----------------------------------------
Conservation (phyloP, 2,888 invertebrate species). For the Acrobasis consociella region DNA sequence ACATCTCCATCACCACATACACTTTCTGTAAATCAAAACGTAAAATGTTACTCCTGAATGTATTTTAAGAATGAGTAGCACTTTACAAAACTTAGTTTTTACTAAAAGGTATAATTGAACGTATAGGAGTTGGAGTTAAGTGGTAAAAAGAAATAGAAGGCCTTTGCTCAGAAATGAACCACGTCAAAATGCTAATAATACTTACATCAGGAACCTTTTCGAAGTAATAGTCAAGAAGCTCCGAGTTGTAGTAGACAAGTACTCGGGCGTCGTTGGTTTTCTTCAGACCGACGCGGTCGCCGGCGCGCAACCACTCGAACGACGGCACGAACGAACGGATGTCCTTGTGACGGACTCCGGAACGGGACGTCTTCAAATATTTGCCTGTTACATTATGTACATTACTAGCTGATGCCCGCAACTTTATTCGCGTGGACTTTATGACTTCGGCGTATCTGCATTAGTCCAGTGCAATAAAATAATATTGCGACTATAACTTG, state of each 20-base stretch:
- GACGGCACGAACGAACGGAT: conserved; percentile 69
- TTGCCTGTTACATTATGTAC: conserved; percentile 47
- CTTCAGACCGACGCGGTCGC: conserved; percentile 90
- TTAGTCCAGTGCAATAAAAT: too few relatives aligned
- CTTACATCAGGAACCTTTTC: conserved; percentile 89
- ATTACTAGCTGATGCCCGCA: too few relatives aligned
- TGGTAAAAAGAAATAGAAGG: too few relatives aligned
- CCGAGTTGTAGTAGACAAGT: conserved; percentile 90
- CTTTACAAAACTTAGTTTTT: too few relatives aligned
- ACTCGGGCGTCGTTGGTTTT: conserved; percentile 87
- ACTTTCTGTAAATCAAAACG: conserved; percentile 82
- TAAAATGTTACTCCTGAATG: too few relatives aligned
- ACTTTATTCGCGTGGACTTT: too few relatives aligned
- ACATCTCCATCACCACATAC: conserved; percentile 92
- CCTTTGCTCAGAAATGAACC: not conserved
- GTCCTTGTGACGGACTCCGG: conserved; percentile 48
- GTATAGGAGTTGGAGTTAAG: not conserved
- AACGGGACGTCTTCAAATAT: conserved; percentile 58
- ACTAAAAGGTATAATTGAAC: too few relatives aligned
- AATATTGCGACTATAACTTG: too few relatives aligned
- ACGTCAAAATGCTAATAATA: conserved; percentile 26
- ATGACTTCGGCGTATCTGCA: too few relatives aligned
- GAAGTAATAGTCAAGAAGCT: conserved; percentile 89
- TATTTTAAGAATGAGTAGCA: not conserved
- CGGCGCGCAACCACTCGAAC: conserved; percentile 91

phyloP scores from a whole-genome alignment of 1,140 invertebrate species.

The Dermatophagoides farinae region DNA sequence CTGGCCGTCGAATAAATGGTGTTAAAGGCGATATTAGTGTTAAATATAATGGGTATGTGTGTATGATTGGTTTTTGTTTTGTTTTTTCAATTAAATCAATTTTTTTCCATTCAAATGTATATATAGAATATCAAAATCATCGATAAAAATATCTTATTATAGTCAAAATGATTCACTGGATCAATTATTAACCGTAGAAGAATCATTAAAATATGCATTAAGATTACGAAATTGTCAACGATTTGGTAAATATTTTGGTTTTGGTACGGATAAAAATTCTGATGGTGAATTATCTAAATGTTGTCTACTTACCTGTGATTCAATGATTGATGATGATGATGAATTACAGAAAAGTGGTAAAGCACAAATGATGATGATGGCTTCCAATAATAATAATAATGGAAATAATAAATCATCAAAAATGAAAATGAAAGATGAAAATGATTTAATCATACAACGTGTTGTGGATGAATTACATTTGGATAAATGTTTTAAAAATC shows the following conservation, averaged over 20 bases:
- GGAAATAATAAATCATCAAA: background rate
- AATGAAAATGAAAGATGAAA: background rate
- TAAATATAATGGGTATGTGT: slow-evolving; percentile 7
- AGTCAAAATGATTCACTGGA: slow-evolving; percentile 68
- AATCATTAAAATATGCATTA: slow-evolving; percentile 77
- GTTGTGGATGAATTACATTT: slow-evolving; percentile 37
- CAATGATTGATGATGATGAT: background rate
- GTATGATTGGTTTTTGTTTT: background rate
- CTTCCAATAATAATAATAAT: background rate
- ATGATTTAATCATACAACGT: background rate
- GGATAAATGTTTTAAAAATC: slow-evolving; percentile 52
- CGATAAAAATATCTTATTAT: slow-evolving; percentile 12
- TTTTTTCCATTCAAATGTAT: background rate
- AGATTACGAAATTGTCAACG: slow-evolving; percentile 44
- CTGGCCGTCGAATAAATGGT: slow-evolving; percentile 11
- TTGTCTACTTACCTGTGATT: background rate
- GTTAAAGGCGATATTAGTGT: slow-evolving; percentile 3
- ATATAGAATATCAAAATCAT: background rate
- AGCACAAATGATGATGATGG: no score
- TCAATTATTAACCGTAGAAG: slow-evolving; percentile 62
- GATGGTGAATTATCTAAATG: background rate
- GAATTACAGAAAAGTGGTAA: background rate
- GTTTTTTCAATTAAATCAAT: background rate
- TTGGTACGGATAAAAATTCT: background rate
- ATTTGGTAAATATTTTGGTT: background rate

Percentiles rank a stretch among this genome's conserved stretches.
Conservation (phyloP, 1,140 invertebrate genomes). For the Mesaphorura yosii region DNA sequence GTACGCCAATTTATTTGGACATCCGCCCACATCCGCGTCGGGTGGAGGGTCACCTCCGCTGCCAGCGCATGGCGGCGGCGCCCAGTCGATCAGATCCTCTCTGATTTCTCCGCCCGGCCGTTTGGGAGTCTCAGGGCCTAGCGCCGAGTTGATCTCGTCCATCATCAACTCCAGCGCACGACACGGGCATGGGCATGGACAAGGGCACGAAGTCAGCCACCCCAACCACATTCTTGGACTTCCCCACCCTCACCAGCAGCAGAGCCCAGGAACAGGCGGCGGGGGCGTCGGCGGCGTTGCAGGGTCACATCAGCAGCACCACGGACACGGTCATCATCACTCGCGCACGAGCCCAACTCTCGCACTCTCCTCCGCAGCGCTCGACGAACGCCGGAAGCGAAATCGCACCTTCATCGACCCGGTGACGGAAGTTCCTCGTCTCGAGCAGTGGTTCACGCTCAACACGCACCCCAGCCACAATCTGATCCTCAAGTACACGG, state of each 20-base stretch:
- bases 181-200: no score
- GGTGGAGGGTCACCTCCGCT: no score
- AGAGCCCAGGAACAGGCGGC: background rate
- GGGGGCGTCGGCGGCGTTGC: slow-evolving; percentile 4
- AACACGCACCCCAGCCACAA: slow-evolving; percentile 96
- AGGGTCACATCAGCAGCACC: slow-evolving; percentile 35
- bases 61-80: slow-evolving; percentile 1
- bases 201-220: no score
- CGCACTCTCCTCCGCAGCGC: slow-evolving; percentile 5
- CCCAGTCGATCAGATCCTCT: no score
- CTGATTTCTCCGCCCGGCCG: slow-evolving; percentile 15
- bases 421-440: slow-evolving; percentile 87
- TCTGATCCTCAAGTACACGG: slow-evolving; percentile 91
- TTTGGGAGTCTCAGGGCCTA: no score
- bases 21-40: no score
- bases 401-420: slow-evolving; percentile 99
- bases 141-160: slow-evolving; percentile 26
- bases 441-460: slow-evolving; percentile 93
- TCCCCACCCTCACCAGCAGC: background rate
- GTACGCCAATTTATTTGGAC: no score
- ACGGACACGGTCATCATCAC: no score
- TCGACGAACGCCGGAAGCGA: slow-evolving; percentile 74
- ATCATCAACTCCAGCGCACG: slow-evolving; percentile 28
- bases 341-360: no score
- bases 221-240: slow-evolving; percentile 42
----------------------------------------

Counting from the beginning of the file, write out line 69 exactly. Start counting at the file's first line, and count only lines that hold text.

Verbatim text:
- TTTGGGAGTCTCAGGGCCTA: no score